Family Relapse Case Study

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In my opinion, a family is considered a whole or as a unit, and are supposed to stick together no matter what. If I were to implement a family prevention program for those participating in a methadone program I would include all of the following:
• Empowerment, hope, mutual aid, recovery supports, and terms which are culturally respectful to those in treatment. For example, participants will be encouraged to provide mutual aid and empowerment towards one another during the prevention process.
• In order to teach all clients how to deal with and handle relapse and relapses, situations in which one is put at risk for the return of using substances must be identified by clients. For example, a spouse might mention bill due dates and holidays as situations which may contribute to their loved one’s substance abuse. Next, clients need to identify and outline automatic responses or personal warning signs to high risk situations like the ones previously mentioned. An example would be identifying and discussing times of worry, insomnia, stress, and intensive sweating, along with the things which contribute to these automatic responses. Lastly, plans of implementing relapse prevention should be outlined within the group.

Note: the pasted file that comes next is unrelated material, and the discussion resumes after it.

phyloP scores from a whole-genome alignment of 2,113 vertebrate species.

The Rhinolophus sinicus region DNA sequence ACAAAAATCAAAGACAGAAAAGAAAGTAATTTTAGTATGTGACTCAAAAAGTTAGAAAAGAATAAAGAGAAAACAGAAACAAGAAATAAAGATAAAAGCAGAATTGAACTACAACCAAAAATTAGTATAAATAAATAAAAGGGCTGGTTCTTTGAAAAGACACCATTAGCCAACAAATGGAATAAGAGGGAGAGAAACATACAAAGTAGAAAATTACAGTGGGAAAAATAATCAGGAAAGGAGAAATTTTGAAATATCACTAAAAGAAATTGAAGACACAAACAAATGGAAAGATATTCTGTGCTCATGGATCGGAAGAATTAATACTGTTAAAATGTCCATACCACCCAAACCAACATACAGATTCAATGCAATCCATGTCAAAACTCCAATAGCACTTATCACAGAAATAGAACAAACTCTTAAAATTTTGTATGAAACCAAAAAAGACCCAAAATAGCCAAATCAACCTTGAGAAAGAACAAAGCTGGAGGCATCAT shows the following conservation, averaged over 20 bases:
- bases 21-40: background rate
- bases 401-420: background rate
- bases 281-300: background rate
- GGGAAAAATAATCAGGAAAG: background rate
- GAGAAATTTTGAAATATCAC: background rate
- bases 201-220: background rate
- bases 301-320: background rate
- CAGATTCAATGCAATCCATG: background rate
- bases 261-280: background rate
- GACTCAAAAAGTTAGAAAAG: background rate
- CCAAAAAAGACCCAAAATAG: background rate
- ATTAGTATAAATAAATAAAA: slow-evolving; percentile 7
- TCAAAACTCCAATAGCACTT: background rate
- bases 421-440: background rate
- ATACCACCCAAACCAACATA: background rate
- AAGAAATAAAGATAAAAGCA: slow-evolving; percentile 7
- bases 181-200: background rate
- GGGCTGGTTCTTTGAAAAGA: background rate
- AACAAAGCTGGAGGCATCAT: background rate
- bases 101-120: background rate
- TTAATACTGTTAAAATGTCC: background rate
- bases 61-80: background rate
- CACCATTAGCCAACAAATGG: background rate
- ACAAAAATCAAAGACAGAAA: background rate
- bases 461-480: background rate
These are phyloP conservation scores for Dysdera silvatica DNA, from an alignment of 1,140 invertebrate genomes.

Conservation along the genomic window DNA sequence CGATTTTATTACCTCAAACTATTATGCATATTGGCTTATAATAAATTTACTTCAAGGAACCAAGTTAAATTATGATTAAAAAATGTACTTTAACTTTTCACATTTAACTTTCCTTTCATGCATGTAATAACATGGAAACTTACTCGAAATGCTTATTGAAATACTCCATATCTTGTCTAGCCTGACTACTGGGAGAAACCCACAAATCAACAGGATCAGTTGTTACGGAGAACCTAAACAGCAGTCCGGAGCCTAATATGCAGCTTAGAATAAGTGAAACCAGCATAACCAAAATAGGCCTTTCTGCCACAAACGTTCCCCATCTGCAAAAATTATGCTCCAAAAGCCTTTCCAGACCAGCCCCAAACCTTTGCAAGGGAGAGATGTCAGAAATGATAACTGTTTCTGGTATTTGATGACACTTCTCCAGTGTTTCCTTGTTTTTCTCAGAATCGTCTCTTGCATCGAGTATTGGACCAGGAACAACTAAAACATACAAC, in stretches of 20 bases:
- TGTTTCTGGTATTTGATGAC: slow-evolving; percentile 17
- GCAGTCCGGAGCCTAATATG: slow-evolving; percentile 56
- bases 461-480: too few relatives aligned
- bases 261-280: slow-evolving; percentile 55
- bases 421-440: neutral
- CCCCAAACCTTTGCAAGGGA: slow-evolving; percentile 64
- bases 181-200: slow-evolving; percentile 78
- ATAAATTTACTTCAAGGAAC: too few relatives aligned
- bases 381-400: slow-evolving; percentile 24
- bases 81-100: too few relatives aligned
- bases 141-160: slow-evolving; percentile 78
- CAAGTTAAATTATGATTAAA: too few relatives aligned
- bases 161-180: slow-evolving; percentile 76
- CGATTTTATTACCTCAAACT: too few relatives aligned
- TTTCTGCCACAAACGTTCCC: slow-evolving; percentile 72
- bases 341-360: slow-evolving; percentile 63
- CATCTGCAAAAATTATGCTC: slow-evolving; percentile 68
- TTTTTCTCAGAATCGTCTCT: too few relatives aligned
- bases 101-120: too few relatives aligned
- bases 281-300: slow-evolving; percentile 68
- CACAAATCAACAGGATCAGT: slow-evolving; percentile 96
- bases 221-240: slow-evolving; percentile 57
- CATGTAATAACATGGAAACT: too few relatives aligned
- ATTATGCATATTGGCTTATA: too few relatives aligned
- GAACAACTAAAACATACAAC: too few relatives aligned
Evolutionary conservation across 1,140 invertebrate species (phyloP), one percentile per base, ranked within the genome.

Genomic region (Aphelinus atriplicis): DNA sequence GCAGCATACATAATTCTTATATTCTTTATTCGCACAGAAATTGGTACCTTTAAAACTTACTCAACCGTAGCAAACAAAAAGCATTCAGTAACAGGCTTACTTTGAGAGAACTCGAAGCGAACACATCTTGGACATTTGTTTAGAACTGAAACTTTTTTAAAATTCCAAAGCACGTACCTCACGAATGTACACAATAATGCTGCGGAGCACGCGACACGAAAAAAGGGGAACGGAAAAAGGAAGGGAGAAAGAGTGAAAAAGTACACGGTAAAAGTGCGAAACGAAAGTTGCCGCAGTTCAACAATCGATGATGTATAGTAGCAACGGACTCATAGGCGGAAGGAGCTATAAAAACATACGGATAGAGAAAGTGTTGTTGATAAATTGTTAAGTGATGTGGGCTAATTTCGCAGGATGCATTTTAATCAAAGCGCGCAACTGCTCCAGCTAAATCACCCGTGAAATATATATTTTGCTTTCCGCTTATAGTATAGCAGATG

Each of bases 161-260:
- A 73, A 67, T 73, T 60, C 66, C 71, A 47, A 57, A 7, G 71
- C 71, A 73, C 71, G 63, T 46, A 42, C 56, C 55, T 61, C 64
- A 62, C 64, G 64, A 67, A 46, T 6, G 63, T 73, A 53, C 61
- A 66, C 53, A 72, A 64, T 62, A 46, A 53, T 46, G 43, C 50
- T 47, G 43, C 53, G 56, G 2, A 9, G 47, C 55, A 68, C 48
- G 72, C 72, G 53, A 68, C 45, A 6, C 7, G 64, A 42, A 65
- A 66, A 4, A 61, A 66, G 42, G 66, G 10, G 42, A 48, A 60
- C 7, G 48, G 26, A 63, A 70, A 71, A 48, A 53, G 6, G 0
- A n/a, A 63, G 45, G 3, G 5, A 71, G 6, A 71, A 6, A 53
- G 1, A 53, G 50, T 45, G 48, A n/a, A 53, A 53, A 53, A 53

• Mindfulness- Treatments that are mindfulness based are described as fundamental changes in the
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The individual and the family as a whole can monitor things such as vulnerability factors, emotions, and responses to emotions, which all can be tracked. It can also lead to an increased awareness of the internal experiences that one may have. Self-monitoring even serves as a monitoring agent for family members as well as therapists by providing all parties about how much progress is being made. The self-monitoring method can be useful after treatment by helping clients to gain an increased understanding and self-awareness of different patterns of behavior which may be

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